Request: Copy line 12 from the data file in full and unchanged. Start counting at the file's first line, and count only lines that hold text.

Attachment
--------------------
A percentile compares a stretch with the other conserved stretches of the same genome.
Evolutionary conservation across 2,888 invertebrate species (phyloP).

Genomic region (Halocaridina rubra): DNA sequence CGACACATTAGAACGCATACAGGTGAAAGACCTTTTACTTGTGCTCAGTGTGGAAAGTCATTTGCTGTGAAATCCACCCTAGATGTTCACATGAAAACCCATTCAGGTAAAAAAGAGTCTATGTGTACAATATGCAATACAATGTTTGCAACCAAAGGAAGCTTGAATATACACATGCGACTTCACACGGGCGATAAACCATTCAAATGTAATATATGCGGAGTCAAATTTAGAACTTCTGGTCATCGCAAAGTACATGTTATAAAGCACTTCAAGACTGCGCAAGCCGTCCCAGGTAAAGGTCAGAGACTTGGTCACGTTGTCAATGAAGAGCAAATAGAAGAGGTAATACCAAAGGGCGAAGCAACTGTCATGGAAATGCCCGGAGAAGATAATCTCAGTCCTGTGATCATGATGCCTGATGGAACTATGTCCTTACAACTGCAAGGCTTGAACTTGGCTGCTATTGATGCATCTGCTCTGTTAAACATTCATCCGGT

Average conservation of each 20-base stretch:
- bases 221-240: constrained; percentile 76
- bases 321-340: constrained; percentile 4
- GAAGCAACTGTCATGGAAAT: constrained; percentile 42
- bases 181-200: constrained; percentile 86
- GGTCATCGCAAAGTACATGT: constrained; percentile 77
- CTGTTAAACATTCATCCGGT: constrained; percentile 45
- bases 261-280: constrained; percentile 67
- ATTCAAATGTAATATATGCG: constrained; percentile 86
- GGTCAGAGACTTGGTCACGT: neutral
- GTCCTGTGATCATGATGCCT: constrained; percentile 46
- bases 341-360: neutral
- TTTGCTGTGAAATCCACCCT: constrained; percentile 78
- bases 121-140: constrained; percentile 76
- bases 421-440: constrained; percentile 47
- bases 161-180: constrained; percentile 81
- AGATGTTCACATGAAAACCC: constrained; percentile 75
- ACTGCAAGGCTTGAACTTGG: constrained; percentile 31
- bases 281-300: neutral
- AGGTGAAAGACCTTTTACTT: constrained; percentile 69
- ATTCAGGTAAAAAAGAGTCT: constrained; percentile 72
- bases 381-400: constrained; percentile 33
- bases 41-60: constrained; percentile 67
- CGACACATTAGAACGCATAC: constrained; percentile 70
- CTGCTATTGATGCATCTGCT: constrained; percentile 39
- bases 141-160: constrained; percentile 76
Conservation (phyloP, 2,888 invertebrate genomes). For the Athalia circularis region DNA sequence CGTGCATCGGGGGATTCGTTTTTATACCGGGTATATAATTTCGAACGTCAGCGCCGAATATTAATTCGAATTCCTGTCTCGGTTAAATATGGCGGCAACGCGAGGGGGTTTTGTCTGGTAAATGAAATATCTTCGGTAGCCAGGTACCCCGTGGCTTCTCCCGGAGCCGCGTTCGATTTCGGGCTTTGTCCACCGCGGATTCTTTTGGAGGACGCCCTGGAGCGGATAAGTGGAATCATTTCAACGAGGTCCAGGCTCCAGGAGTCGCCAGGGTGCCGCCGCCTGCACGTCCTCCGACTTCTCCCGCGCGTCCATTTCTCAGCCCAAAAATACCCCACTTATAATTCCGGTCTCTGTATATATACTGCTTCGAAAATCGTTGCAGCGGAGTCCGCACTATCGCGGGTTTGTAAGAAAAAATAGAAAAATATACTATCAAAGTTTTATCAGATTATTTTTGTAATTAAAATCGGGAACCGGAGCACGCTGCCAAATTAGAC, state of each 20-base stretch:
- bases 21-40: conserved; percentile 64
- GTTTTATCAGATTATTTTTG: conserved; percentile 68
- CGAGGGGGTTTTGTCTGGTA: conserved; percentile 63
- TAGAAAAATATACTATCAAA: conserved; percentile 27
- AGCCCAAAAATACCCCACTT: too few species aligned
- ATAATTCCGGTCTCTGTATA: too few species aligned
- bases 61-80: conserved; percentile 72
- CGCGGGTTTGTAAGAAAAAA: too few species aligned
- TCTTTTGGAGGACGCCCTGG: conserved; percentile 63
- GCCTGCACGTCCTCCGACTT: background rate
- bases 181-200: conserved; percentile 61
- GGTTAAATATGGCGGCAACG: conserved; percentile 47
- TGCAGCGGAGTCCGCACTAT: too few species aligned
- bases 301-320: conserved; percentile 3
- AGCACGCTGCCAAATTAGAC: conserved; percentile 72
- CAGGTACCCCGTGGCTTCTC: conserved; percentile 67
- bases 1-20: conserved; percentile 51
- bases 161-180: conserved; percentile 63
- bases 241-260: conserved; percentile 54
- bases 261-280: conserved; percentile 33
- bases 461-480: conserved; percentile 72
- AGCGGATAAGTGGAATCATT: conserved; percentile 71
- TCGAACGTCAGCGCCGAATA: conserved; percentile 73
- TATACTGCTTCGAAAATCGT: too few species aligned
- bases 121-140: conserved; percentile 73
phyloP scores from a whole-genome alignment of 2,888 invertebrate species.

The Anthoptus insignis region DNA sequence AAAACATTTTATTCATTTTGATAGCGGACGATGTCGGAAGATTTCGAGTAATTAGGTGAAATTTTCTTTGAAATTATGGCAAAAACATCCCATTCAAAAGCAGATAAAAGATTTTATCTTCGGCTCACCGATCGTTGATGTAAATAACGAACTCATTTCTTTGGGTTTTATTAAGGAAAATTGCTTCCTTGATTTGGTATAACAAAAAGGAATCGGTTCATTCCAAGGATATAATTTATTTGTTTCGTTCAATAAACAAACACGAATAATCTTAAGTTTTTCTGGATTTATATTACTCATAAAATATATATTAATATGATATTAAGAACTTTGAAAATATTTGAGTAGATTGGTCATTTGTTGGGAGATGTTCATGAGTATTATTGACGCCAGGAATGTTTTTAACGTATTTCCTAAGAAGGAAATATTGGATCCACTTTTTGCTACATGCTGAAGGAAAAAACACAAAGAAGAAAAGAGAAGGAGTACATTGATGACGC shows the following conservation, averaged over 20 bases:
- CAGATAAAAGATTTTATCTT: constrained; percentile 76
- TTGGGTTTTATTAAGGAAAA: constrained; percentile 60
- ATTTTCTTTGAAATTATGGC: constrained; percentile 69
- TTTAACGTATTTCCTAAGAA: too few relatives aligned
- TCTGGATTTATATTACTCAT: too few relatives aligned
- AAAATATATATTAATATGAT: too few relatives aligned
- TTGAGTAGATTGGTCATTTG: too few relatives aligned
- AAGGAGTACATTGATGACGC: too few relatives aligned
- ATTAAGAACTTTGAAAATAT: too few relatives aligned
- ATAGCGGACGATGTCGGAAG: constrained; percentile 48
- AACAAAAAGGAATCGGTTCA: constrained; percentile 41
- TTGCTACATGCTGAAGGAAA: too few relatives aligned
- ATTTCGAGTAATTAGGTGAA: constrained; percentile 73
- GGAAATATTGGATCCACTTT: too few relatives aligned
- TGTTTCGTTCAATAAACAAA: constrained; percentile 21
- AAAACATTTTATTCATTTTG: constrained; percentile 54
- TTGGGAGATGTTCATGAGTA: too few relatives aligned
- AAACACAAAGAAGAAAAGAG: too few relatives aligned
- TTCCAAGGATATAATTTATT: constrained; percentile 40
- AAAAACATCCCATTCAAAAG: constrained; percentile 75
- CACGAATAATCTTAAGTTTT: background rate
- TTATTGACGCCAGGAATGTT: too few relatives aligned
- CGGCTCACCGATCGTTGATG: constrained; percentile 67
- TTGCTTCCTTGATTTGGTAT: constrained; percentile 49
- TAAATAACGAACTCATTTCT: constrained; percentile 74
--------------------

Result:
- ATTCAAATGTAATATATGCG: constrained; percentile 86